I trust science-real methodological investigation with results that took every known measurement into account…when it is performed correctly. Of course, I will probably question the methods, think it over and reach the conclusion that it was poorly performed or that I am in agreement, like with politics. But when it’s done correctly, we benefit from the advances. Today’s article is a controversial opinion piece. Let me know what you think of Fear of Science Will Kill Us by Michael Specter, part of TED Talk Tuesday.
I’m not one to eat breakfast. There, I said it. Breakfast is delicious, breakfast is usually on my mind every morning but breakfast, for me, consists of a cup or two of coffee. I have a crazy eating pattern that involves my third meal coming in the evening (a few hours after dinner)-it’s actually a snack but the calorie count is comparable to that of a meal so I consider it one.
Not eating breakfast is how I justify this; I become seriously ravenous in the evening. I know that eating breakfast is supposed to help but I’ve tested it several times and it doesn’t affect how hungry I am and that I want something in the evening so I work with my body’s clock. There’s no fighting it.
But every now and then, like the weekend past, Greg and I eat breakfast together. I’m actually guilty of eating it at all times of the day-it’s a loose term in this household that holds no timeframe.
Come 2,3,5,7 PM, I am craving bacon, eggs and toast or some quiche, a breakfast burrito, waffles, biscuits and gravy or the ever popular pancakes, which happens to be today’s recipe (along with homemade buttermilk, butter, strawberry sauce and topped with syrup made at our friend’s homestead).
With the rarity of this event, I wanted to take it a few steps further and make my own butter and with butter, buttermilk is produced. I had strawberries that were about to turn on me so I made strawberry sauce and I mentioned a few weeks ago that we were given homemade maple syrup-the best that I’ve ever had and so it was pretty much decided for me that buttermilk pancakes were coming. (Even the eggs were from our new friends’ chickens and the honey is local.)
You don’t have to go that far but I’m embarrassed to say that it was actually quick and easy. My KitchenAid mixer did most of the butter/buttermilk work but if you want to workout your arms shake it by hand in a jar. I did this in 4th or 5th grade with my classmates in a club, Little Hoosiers. We also made candles. The remaining liquid is buttermilk-see how pancakes were a no-brainer?
Now for the credit: I followed the butter/buttermilk instructions from One Green Generation (because there were pictures) and Ellie Krieger’s whole wheat pancakes (the best fluffy whole wheat pancake I’ve come across). If you want homemade syrup you’ll have to find some on your own. Sorry.
These pancakes are filling; Greg couldn’t eat more than a few. The sauce can be placed as a layer in cake/sponge cake/muffins/pie/crumble, on ice cream, spread over toast-the possibilities are endless. Very, very easy and it’s a feel-good moment when you make it with your honey or honeys (the fam), especially fulfilling if you make most of the ingredients yourself. I loved this experience.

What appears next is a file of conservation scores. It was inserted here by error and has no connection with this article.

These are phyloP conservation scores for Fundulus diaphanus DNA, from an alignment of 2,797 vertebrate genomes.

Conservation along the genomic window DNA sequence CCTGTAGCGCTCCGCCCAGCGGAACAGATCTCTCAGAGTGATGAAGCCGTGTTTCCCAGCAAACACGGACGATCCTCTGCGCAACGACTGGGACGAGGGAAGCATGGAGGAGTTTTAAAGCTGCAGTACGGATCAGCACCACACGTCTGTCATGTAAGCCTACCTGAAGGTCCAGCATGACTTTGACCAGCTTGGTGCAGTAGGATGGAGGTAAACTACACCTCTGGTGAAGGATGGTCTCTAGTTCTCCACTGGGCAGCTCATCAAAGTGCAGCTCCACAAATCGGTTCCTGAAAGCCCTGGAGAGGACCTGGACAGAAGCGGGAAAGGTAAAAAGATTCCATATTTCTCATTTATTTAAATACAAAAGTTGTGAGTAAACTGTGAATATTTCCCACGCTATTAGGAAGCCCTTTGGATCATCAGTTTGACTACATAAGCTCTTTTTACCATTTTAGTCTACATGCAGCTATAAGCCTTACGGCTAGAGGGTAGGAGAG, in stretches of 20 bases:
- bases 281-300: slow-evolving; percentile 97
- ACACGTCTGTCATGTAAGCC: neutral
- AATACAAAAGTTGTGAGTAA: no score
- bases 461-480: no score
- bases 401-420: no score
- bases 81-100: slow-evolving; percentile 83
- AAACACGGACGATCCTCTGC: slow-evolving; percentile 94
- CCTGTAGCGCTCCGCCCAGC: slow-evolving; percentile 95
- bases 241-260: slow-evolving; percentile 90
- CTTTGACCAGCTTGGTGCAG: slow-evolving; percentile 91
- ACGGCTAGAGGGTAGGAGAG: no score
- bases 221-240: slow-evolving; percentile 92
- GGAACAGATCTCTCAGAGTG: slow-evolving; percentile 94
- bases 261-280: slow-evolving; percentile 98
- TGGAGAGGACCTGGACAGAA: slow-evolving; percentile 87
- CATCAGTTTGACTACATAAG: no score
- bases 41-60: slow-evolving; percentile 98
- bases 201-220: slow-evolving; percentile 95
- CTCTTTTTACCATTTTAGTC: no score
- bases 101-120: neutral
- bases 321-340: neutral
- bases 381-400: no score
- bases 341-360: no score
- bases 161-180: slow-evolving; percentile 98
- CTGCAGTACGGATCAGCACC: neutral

How To Make Butter and Buttermilk:
Makes about a cup of buttermilk and almost a cup of butter (will vary)
2 cups heavy cream
In a mixer with the whisk attachment, begin mixing the cream on low. When it begins to splatter less, mix on a high speed for 5 to 7 minutes, until the butter separates from the liquid. This is the cool part-the dividing and changing of color. You can also shake the cream by hand in a large jar. Strain the liquid (buttermilk now) into a bowl and separate the butter into the strainer. Run water through the butter to rid of the liquid and knead with a spatula until combined. You can add salt if you’d like but I prefer not to so that I can control the amount of salt in my recipe. Place both in separate airtight containers and store in the fridge.
Makes 2 cups
2 ½ cups fresh strawberries, rinsed, hulled and sliced
½ lemon’s juice
3 to 4 tbsp sugar
dash of salt
In a pot, over medium heat, place all of the ingredients and cook until the strawberries soften and release their juices, 5 to 7 minutes. Crush, using a fork or masher, until you have the sauce to your desired consistency. Simmer for 5 to 10 more minutes, take off of the heat and cool slightly. Place in an airtight container and store in the fridge.
Ellie Krieger’s Whole Wheat Pancakes
Makes 6 to 8 large pancakes
3/4 cup all purpose flour
3/4 cup whole wheat flour (I added another ¼ cup because the batter wasn’t as thick as I wanted)
1 1/2 tsp baking powder
1/2 tsp baking soda
1/4 tsp salt
2 large eggs
1 cup buttermilk- use the homemade for this (recipe above)
3/4 cup milk (preferably low-fat)
1/4 tsp vanilla extract
1 tbsp honey
In a large bowl, whisk the flours, baking powder, baking soda, and salt. In another bowl, beat together the eggs, buttermilk, milk, honey and vanilla.
Coat a large skillet (I used cast iron) with a thin layer of canola oil and heat over low/medium. Allow the skillet to heat for at least 10 minutes for a better chance of even cooking. The first pancake or two are usually not evenly browned but there aren’t any issues with the taste so who really minds.
Stir the wet ingredients into the dry, mixing only enough to combine them. The batter will be somewhat lumpy. I added another ¼ cup of flour to gain this lumpy batter.
Ladle the batter into the skillet. Flip the pancakes when they are golden brown on the bottom and bubbles form on top, about 2 minutes. Cook the other side until golden brown, about another 1 minute. Keep the pancakes warm in the oven as you finish cooking the remaining ones. Serve with (homemade) butter, syrup and (homemade) strawberry sauce (recipes above).